When students enroll in community college, they first must take an assessment test to determine their ability to succeed in college-level courses. If a student doesn't achieve a certain score on these assessment tests, he must take remedial courses, which are designed to give students the knowledge and skills they need to enroll in the college-level courses. Some students can bypass remedial courses if they score well on Advanced Placement exams, the SAT or the ACT.
The National Center for Public Policy and Higher Education estimates that 60 percent of new college students need remedial courses, despite meeting all the other requirements for enrollment. Some students may need remedial courses because they were not adequately prepared for college study through their high-school curriculum. Older students may need remedial courses because they need a refresher on information they may have learned years ago. Some community colleges do not offer credit for these courses. Even if schools do offer credit, students may not be able to transfer the credit to a four-year university. However, the remedial courses will allow them to take the next appropriate level of coursework without having to retest.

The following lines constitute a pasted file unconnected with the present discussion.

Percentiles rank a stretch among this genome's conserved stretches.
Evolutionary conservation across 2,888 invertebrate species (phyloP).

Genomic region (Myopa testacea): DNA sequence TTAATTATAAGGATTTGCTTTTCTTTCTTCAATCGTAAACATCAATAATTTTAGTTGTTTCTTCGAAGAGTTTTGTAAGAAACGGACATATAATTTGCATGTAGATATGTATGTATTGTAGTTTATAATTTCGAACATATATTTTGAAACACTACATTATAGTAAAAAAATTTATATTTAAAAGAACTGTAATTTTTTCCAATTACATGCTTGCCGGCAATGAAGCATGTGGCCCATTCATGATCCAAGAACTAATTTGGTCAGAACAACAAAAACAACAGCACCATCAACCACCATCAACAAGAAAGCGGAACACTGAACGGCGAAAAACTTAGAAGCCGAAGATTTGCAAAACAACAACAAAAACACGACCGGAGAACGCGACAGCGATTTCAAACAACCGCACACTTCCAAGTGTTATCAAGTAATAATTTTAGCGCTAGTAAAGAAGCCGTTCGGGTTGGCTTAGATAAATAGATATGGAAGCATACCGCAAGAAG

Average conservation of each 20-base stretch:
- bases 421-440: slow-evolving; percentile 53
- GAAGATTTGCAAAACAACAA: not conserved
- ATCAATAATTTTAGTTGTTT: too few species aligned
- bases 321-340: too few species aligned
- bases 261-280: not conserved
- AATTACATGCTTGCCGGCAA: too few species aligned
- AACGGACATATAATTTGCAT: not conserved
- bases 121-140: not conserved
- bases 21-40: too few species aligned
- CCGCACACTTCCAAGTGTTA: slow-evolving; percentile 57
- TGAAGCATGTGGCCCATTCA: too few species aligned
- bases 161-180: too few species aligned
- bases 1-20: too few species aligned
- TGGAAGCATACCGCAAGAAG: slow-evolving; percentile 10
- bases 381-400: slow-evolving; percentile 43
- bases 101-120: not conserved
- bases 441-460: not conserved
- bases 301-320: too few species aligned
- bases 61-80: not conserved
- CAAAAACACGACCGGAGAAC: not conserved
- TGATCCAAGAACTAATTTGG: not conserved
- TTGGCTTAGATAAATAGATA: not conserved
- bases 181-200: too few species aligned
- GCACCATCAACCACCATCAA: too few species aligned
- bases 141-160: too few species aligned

- National Center for Public Policy and Higher Education: Beyond the Rhetoric: Improving College Readiness through Coherent State Policy
- The Chronicle of Higher Education: The Second-Chance Club: Inside a Semester of Remedial English
- National Conference of State Legislatures: Reforming Remedial Education
Maria Magher has been working as a professional writer since 2001. She has worked as an ESL teacher, a freshman composition teacher and an education reporter, writing for regional newspapers and online publications. She has written about parenting for Pampers and other websites. She has a Master's degree in English and creative writing.